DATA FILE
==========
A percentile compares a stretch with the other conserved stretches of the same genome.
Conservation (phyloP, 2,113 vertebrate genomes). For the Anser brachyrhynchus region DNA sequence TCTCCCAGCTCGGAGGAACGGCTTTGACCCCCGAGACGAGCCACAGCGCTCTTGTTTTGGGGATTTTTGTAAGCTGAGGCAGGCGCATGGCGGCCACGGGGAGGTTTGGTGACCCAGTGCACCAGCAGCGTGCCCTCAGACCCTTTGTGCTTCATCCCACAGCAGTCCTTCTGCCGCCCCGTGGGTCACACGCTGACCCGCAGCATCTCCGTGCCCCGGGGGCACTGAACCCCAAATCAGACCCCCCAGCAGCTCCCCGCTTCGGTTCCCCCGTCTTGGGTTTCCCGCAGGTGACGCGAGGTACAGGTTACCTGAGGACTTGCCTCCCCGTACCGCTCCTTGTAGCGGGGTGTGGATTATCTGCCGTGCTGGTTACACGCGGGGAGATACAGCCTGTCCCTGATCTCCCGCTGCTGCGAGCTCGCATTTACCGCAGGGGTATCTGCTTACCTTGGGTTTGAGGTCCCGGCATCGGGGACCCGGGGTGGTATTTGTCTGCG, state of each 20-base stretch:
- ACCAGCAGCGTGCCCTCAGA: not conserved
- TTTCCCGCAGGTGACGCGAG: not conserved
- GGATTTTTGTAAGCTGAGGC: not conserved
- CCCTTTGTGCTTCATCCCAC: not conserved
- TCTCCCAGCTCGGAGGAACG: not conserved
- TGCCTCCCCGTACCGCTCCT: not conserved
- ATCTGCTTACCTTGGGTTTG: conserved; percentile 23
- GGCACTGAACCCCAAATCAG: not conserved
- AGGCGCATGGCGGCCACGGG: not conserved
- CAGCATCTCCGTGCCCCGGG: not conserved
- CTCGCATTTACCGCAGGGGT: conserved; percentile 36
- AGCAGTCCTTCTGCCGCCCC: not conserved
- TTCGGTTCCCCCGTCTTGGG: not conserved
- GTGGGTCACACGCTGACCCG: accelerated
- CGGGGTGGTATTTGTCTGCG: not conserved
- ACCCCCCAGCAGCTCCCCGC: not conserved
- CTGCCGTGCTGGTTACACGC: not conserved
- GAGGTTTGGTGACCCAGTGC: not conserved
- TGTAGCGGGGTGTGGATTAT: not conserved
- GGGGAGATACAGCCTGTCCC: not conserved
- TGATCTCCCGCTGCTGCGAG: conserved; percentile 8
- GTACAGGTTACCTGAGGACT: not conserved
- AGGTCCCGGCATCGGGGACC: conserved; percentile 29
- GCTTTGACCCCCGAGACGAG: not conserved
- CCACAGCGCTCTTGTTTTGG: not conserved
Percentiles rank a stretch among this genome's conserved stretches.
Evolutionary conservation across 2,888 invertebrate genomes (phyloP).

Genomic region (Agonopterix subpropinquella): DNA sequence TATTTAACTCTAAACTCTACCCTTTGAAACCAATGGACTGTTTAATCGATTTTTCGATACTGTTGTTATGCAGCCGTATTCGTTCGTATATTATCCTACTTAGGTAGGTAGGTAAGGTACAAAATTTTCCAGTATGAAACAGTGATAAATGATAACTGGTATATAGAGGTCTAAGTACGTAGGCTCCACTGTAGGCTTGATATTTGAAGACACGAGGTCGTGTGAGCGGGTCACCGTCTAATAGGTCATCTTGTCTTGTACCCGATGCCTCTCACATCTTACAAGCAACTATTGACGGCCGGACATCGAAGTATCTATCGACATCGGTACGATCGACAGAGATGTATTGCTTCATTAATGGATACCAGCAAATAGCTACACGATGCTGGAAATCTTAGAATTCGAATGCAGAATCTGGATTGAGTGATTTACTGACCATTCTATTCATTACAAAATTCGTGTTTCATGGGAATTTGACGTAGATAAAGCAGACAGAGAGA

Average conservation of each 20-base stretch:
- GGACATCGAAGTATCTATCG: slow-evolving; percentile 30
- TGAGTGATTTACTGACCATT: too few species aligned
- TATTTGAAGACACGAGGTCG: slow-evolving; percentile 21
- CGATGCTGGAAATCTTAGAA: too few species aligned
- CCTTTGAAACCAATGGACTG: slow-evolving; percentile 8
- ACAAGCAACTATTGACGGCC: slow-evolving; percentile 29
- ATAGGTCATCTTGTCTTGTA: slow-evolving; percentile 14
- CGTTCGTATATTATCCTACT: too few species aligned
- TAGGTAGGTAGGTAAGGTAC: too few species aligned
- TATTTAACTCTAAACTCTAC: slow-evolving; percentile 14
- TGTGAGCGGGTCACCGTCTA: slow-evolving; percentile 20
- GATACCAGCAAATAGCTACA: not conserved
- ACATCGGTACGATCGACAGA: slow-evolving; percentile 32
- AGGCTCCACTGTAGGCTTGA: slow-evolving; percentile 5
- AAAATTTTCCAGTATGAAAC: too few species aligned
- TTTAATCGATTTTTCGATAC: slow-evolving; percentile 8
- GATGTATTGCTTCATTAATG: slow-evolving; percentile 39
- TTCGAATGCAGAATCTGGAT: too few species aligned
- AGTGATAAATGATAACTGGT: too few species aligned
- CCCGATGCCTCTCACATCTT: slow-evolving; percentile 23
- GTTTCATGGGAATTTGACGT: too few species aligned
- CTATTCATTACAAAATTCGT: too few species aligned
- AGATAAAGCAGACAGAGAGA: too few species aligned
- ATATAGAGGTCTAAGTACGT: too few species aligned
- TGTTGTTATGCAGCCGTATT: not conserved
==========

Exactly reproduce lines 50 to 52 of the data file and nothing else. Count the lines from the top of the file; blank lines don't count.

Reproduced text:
- AGTGATAAATGATAACTGGT: too few species aligned
- CCCGATGCCTCTCACATCTT: slow-evolving; percentile 23
- GTTTCATGGGAATTTGACGT: too few species aligned